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Closing Comments

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Closing Comments

Corn

Corn moves lower despite good demand on fears of rising supplies coming to two.

Exporters shipped 35.5 million bushels of corn in the week ending February 19, up from 28.5 million the previous week and up from the five-year average for the week of 30.9 million bushels. The past week’s total was the strongest weekly total since harvest began gaining movement early last fall.

Marketing year shipments total 681 million bushels, up 13 million or 2% from the previous year. Exporters typically ship 44% of final corn shipments by this point in the marketing year, whereas they had shipped 35% by this point last year. However, this year they have shipped 39% of USDA’s target for the year that ends August 31. As such, shipments to date fall short of the seasonal pace needed to hit USDA’s target by 90 million bushels, but that is down from a deficit of 93 million bushels the previous week.

Exporters shipped 10.6 million bushels of grain sorghum in the week ending February 19, down slightly from 10.7 million the previous week, but up from the five-year average for the week of 2.0 million. Shipments to Chinese end users accounted for 10.1 million bushels of the past week’s total.

Marketing year shipments to all destinations total 179 million bushels, up 118 million or 191% from the previous year. Exporters typically ship 47% of final grain sorghum shipments by this point in the year, whereas they had shipped 29% by this point last year. However, this year they have already shipped 60% of USDA’s target for the year ending August 31. As such, shipments to date exceed the seasonal pace needed to hit USDA’s target by 38 million bushels, up from 33 million the previous year.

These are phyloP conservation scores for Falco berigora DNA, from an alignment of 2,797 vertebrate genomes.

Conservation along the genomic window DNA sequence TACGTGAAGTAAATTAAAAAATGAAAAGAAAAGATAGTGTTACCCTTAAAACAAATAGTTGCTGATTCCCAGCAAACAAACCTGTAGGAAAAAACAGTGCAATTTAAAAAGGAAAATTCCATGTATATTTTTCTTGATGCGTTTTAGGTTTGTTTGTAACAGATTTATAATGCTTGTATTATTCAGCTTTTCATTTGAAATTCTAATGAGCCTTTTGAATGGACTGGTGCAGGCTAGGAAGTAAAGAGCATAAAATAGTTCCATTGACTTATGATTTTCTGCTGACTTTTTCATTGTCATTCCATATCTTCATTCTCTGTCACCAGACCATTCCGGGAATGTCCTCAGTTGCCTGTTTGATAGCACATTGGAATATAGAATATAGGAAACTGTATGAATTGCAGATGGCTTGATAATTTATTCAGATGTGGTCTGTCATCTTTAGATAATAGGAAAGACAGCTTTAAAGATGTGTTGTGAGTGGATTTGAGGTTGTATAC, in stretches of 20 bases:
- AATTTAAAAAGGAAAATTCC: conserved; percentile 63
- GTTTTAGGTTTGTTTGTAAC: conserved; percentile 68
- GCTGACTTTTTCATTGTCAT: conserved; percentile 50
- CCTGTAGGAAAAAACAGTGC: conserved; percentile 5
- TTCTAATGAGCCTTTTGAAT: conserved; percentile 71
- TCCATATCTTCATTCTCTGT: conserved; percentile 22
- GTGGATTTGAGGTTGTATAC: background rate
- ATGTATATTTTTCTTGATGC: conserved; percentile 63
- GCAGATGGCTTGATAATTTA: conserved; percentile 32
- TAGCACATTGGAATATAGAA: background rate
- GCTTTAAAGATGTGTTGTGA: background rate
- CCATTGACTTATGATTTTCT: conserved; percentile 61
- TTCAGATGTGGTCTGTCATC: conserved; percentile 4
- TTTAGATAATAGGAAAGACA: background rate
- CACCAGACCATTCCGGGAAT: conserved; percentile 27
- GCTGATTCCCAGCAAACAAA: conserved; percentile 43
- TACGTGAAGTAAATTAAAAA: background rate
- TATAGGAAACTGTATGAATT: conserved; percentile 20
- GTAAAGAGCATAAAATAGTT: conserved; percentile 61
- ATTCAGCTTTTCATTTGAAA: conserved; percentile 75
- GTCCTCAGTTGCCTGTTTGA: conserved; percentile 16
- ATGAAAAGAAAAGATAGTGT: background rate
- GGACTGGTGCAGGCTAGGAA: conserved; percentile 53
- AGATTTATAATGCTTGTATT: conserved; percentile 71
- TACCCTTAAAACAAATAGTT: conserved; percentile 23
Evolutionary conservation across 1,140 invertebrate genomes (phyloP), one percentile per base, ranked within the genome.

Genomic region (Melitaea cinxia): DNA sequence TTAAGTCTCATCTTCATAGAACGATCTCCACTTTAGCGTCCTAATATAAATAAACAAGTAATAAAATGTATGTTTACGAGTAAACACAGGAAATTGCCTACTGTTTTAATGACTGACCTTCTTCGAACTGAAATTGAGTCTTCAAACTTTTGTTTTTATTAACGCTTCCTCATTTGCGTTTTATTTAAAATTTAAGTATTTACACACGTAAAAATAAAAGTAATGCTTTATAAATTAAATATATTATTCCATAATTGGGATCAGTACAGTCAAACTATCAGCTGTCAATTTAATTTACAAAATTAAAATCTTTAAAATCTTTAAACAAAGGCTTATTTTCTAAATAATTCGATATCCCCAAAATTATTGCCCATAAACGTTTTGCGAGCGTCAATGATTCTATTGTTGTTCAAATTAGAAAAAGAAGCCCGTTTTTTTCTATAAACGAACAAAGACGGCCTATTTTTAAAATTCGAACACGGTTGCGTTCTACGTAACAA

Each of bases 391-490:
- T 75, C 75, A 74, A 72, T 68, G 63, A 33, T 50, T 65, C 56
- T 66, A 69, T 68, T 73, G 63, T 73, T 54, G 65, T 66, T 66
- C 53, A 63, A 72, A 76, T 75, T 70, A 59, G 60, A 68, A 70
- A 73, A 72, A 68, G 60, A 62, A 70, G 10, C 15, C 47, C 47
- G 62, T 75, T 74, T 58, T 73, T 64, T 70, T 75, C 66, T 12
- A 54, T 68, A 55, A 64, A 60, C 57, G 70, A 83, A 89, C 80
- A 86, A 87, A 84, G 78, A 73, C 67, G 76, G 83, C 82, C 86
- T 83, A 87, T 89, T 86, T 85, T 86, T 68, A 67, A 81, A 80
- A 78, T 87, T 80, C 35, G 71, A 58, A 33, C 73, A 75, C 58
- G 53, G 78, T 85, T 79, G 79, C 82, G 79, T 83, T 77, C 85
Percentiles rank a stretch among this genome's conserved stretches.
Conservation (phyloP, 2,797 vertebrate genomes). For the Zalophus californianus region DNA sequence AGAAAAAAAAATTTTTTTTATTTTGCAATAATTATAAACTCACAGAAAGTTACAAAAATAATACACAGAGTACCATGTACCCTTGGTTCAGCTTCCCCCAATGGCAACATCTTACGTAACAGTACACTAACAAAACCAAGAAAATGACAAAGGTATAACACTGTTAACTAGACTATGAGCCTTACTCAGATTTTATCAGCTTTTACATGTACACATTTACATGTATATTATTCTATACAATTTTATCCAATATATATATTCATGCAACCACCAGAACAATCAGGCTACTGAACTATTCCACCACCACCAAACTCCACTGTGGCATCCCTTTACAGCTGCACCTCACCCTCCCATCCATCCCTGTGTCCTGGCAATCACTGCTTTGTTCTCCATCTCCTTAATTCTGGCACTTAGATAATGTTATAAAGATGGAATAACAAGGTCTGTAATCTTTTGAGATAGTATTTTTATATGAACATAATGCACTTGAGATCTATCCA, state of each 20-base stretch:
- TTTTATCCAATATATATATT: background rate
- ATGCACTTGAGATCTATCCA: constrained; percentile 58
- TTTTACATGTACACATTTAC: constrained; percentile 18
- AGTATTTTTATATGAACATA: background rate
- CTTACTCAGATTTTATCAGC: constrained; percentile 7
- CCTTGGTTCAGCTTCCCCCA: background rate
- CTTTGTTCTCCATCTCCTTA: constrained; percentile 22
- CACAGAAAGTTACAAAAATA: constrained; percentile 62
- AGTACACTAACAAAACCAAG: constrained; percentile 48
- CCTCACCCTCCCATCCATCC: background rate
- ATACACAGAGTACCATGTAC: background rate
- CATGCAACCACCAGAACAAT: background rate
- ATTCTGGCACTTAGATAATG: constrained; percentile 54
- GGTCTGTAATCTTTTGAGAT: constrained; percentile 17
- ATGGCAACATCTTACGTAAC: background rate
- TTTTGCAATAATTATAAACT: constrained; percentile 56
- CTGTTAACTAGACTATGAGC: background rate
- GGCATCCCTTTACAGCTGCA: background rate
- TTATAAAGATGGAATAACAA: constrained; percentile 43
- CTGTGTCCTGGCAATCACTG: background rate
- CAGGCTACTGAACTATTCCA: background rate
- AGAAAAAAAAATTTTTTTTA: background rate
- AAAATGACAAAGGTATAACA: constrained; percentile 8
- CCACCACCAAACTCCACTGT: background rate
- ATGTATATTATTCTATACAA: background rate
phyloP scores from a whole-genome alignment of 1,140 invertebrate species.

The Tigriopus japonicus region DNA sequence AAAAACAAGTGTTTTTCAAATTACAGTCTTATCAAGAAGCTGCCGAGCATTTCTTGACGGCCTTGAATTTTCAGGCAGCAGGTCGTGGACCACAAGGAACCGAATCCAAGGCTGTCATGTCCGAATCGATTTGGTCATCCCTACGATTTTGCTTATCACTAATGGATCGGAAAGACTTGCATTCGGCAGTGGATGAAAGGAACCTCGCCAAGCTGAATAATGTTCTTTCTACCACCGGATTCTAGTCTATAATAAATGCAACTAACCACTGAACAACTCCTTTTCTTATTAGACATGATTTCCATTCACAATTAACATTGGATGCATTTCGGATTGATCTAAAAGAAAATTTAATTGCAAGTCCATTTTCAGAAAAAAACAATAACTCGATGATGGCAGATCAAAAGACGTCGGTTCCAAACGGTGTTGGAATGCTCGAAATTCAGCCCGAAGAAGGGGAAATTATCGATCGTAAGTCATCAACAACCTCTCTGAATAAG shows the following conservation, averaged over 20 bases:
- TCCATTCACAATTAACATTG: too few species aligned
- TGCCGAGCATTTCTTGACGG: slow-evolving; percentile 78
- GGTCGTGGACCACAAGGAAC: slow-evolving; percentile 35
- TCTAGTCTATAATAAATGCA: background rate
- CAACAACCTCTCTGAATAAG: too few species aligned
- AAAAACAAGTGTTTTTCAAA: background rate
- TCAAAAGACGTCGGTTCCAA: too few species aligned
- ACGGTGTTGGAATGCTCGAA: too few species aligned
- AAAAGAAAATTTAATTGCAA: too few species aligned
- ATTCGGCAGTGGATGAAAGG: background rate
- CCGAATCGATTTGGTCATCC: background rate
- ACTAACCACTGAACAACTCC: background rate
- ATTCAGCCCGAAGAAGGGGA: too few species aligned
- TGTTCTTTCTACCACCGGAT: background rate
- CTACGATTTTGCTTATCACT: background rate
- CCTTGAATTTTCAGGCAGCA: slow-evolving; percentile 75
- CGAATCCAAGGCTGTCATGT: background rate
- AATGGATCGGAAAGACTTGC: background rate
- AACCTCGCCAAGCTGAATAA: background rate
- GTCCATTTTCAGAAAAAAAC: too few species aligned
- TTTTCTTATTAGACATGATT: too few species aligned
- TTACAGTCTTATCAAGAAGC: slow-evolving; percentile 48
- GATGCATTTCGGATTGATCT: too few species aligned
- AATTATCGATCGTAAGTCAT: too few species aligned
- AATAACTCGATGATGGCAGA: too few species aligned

Safrinha corn planting in Mato Grosso, Brazil is estimated at 40%, down from the five-year average of 57%, or about a one-week delay. Farmers have a brief window for planting this week that closes again late Thursday or on Friday. Corn planted later than that is vulnerable to not finishing before the dry season, although Commodity Weather Group’s updated outlook sees fairly good rain chances in late April, which would limit yield loss risk for late-planted corn.

Corn futures broke out of their predominant trading range that had held the market for much of the past month. I’m most concerned about December hitting sell-stops below the 100-day moving average just below $4.13. Next support sits just below $4.05 and again at $4.00. Traders are worried about the “second harvest” when last year’s big crop finally comes to town, even though we would expect December to lead us higher going into March. Near-term, we have to respect weakness in the charts.

Soybeans

Soybeans don’t want to break amid strength in the soymeal market.

Exporters shipped 35.3 million bushels of soybeans in the week ending February 19, the smallest total since early fall when harvest was just starting to gain momentum. The total was down from 49.1 million bushels shipped the previous week and it was below the five-year average for the week of 40.1 million bushels. Shipments to China made up 16.3 million bushels of the total.

Marketing year shipments to all destinations total 1.516 billion bushels, up 197 million or 15% from the previous year. Exporters typically ship 69% of final soybean shipments by this point in the year, whereas they had shipped 80% by this point last year. This year they have already shipped 85% of USDA’s target for the year. As such, shipments to date exceed the seasonal pace needed to hit USDA’s target by August 31 by 280 million bushels, but that is down from 292 million the previous week.

Soybeans found support from harvest delays and a truckers strike in Brazil, but it could not hold up against the tide of selling in the broader commodity sector. Additional pressure came from weekly export shipments breaking to their lowest level since early fall and the first time they broke below the five-year average for the week since then as business shifts south of the equator.